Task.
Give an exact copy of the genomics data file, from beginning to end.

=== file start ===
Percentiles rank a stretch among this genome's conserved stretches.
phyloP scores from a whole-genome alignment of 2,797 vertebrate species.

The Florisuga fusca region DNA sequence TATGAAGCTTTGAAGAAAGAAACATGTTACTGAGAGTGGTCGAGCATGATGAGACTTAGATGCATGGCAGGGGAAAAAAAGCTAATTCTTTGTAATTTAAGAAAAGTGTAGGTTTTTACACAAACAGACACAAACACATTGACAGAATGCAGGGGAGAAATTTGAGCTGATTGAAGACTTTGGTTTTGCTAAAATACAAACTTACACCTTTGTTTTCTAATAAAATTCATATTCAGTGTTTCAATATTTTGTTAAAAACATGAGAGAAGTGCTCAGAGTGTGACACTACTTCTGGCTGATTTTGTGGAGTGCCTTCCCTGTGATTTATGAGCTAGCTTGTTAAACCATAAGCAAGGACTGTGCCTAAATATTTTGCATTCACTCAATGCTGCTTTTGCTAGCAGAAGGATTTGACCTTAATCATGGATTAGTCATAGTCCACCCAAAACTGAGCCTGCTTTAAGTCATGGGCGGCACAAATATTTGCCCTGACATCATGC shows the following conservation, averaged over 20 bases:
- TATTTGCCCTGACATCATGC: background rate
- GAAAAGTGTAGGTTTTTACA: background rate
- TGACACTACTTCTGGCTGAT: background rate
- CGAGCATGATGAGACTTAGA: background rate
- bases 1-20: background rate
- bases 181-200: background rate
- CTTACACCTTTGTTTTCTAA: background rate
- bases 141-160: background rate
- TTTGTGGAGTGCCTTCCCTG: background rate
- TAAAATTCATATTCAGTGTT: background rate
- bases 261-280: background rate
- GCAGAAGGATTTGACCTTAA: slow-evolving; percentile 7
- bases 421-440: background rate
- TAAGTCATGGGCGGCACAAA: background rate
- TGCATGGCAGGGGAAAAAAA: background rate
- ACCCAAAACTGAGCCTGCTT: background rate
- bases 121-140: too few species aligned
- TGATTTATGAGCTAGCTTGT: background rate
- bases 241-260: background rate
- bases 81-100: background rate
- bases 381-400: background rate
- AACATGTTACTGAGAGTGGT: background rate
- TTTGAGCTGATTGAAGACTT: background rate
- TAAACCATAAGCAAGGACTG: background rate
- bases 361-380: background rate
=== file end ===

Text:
Percentiles rank a stretch among this genome's conserved stretches.
phyloP scores from a whole-genome alignment of 2,797 vertebrate species.

The Florisuga fusca region DNA sequence TATGAAGCTTTGAAGAAAGAAACATGTTACTGAGAGTGGTCGAGCATGATGAGACTTAGATGCATGGCAGGGGAAAAAAAGCTAATTCTTTGTAATTTAAGAAAAGTGTAGGTTTTTACACAAACAGACACAAACACATTGACAGAATGCAGGGGAGAAATTTGAGCTGATTGAAGACTTTGGTTTTGCTAAAATACAAACTTACACCTTTGTTTTCTAATAAAATTCATATTCAGTGTTTCAATATTTTGTTAAAAACATGAGAGAAGTGCTCAGAGTGTGACACTACTTCTGGCTGATTTTGTGGAGTGCCTTCCCTGTGATTTATGAGCTAGCTTGTTAAACCATAAGCAAGGACTGTGCCTAAATATTTTGCATTCACTCAATGCTGCTTTTGCTAGCAGAAGGATTTGACCTTAATCATGGATTAGTCATAGTCCACCCAAAACTGAGCCTGCTTTAAGTCATGGGCGGCACAAATATTTGCCCTGACATCATGC shows the following conservation, averaged over 20 bases:
- TATTTGCCCTGACATCATGC: background rate
- GAAAAGTGTAGGTTTTTACA: background rate
- TGACACTACTTCTGGCTGAT: background rate
- CGAGCATGATGAGACTTAGA: background rate
- bases 1-20: background rate
- bases 181-200: background rate
- CTTACACCTTTGTTTTCTAA: background rate
- bases 141-160: background rate
- TTTGTGGAGTGCCTTCCCTG: background rate
- TAAAATTCATATTCAGTGTT: background rate
- bases 261-280: background rate
- GCAGAAGGATTTGACCTTAA: slow-evolving; percentile 7
- bases 421-440: background rate
- TAAGTCATGGGCGGCACAAA: background rate
- TGCATGGCAGGGGAAAAAAA: background rate
- ACCCAAAACTGAGCCTGCTT: background rate
- bases 121-140: too few species aligned
- TGATTTATGAGCTAGCTTGT: background rate
- bases 241-260: background rate
- bases 81-100: background rate
- bases 381-400: background rate
- AACATGTTACTGAGAGTGGT: background rate
- TTTGAGCTGATTGAAGACTT: background rate
- TAAACCATAAGCAAGGACTG: background rate
- bases 361-380: background rate